My blurb about Tomb
Using encryption is important when you store personal information on general-purpose computers. Information can, and in general should, easily move about via inter-connected devices. Keeping your keyfiles separate from your encrypted container adds a useful layer of security. If ever your encrypted container is lost, stolen, or purposefully stored, it is a completely useless chunk of data without its keyfile and the keyfiles correlating password. Encrypted containers that have integrated keys also have the risk of being attacked via brute-force. With the evolution of processing power along with GPU-accelerated applications, and the decrease in cost of said processing, brute-forcing passwords gets easier every year.
Special note: TrueCrypt also supports the use of keyfiles.
Tomb website: http://www.dyne.org/software/tomb/
Tomb on Github: https://github.com/dyne/Tomb/
Note: This specific blog post is licensed as Creative Commons CC0 for the purpose of contributing to the Crypto.is project. You are free to copy, change, delete, or publish any part of this guide.
This guide is written to demonstrate how to:
1. Install Tomb in Ubuntu 11.10 x64
2. Create your first tomb
3. Securely move your tomb keyfile to a USB drive
4. Access and use your tomb
5. Securely delete your tomb
To install Tomb, follow the Crypto.is guide here (see: “Install from Debian Repository”): https://crypto.is/guides/install-tomb/
With your terminal open, verify that you have Tomb installed correctly via version check:
You should get this output:
Tomb - 1.2
Creating a tomb
Before you begin, you can safely verify that your computer’s swap space is encrypted by trying to encrypt it. If you have swap space, and without the proper “–ignore-swap” flag, Tomb will not create your file and you will receive the following warning:
You have swap activated; use --ignore-swap if you want to skip this check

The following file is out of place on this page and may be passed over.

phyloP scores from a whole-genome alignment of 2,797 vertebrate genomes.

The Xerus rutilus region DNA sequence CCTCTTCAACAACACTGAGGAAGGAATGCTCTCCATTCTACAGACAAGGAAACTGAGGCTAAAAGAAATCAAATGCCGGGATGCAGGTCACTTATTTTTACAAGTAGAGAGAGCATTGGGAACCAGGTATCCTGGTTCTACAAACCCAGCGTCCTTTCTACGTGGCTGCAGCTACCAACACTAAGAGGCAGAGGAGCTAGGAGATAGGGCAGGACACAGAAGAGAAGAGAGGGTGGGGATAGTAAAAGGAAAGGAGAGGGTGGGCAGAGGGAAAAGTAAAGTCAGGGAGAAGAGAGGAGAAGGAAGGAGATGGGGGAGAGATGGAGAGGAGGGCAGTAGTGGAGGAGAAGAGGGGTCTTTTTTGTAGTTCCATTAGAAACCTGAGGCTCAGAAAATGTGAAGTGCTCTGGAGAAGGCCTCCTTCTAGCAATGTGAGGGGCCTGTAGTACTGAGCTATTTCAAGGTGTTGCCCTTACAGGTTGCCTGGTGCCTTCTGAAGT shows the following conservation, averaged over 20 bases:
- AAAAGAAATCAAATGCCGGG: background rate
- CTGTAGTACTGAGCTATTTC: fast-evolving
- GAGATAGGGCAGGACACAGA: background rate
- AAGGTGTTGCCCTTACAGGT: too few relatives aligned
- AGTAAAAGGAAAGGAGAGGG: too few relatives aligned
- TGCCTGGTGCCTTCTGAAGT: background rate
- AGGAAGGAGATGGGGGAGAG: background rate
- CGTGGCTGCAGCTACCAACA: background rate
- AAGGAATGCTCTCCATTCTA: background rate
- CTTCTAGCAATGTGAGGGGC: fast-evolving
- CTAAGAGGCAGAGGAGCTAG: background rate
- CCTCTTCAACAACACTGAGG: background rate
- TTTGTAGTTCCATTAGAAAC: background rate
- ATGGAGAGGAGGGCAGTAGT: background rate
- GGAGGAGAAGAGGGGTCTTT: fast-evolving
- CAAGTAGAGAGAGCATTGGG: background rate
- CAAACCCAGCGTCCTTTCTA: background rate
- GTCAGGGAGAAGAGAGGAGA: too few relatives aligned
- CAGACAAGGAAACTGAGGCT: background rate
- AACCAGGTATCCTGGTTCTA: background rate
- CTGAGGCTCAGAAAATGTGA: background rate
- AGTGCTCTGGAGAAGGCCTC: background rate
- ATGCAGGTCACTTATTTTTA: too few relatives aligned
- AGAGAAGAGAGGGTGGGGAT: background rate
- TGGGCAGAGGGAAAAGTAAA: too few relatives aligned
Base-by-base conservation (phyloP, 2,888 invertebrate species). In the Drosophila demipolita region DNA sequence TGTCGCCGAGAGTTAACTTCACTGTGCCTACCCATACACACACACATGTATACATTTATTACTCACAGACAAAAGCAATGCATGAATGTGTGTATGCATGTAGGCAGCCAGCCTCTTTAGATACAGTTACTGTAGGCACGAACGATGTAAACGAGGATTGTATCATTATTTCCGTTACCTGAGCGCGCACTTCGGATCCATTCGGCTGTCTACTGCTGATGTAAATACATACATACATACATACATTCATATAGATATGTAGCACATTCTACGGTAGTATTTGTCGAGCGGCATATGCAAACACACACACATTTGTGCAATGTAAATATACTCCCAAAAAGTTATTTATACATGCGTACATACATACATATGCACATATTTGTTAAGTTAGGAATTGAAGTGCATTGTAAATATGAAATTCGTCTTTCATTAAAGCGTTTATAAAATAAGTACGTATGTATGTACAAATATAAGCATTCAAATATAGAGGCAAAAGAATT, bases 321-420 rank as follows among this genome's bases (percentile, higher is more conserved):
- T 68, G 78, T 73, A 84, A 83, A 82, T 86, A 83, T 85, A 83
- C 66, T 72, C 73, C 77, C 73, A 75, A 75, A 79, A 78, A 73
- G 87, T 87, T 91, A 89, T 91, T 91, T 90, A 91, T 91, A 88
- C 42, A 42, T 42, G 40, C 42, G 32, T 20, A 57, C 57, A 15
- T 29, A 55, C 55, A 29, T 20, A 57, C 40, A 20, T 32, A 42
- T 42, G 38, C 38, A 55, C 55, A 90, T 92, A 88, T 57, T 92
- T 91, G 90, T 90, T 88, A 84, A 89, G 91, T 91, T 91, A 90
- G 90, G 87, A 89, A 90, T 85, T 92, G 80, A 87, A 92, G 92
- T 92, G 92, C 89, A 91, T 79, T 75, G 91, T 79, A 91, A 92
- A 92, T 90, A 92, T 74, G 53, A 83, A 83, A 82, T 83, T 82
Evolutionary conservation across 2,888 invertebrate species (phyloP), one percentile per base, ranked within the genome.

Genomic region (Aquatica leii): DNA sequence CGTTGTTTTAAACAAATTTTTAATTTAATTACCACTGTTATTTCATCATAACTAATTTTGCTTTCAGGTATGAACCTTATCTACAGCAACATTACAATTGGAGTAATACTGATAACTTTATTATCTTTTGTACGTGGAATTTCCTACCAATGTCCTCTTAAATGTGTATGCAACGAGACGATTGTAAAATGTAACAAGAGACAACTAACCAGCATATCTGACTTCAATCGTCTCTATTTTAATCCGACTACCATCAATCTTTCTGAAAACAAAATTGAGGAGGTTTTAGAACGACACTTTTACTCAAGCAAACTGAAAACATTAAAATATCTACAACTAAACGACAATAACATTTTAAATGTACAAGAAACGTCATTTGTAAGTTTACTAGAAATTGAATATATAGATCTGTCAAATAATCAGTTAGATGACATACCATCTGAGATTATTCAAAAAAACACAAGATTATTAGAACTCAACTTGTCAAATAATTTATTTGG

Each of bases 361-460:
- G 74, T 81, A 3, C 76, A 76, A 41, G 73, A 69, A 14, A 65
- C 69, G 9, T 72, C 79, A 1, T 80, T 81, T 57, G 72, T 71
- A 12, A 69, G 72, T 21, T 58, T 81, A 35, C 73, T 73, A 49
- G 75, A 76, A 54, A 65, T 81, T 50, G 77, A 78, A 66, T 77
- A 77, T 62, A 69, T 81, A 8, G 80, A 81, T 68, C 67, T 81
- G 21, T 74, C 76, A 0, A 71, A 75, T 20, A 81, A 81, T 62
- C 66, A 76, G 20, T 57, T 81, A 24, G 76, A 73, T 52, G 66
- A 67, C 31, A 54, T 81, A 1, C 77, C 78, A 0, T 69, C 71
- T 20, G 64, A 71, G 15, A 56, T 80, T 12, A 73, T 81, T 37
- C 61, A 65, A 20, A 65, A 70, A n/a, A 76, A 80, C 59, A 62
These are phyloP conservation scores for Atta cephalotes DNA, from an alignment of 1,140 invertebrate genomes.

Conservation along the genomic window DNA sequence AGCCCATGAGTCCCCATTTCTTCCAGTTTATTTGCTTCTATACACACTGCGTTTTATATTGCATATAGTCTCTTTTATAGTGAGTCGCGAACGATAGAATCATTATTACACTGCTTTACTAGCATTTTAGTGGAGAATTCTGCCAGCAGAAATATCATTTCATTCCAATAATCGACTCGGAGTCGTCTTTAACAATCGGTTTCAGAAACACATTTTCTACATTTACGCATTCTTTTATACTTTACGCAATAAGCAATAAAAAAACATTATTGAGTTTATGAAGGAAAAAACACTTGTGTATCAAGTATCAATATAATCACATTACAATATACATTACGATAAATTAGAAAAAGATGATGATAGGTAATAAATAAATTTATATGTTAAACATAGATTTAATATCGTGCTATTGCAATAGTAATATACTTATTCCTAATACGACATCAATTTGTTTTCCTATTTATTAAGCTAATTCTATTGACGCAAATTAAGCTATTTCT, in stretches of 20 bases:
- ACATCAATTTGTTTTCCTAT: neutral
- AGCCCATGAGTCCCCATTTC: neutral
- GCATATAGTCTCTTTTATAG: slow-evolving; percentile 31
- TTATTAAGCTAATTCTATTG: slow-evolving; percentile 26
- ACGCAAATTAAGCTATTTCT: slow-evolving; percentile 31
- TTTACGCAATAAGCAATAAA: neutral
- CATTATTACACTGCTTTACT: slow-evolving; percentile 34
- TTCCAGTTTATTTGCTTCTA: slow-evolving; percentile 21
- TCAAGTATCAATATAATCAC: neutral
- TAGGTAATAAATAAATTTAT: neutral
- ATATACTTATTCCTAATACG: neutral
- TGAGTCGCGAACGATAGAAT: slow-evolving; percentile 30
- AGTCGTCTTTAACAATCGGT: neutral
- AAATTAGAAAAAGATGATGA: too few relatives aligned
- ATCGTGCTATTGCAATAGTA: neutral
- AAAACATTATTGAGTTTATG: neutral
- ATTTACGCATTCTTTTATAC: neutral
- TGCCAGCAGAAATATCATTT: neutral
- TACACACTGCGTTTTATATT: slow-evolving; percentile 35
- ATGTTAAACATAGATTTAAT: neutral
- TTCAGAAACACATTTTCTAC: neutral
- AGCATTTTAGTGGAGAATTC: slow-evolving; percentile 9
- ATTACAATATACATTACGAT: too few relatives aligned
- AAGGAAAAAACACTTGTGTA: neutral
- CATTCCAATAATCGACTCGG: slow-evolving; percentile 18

. Using encryption with swap activated is very bad, because some files, or even your secret key, could be written on hard disk.
. However, it could be that your swap is encrypted. If this is case, this is ok. Then, use --ignore-swap to skip this check
. You seem to be using 1 swaps:
/dev/dm-0 partition 1234567 0 -1
Try encrypting your swap space if you have it:
You will get this warning if your swap space is already encrypted:
WARNING: [/dev/dm-0] already appears to be encrypted, skipping.
WARNING: There were no usable swap devices to be encrypted. Exiting.
Create a “test” tomb that is 2 Megabytes in size:
tomb create -s 2 test --ignore-swap
Enter your new password and again for verification. Remember, when creating a password for an encrypted container, a longer password is better than a more complicated password.
…is better than:
…because a longer password, in general, takes longer to brute-force, presuming that your tomb and keyfile are together.
Moving your keyfile to a USB device
Copy, not move, your keyfile to your USB device:
sudo cp test.tomb.key /media/name-of-mounted-usb-device/
Shred the original keyfile to securely delete it:
sudo shred -f -v -z -u test.tomb.key
Mounting your tomb
Remember that Tomb is a command-line utility, so even after mounting your tomb, you cannot access it using a GUI.
Mount your “test” tomb referencing the keyfile that is located on your USB drive:
tomb open test.tomb -k /media/name-of-mounted-usb-device/test.tomb.key --ignore-swap
Move a file over to your mounted tomb directory (into your tomb):
sudo mv /name-of-directory/name-of-file /media/test.tomb
Note: you can, of course, copy it over then shred the original.
Closing your tomb directory
Close your mounted tomb directory when you are done:
Deleting your tomb
If you ever need to delete your tomb, be sure to delete both the tomb and the keyfile:
sudo shred -f -v -z -u test.tomb
shred -f -v -z -u /media/name-of-mounted-usb-device/test.tomb.key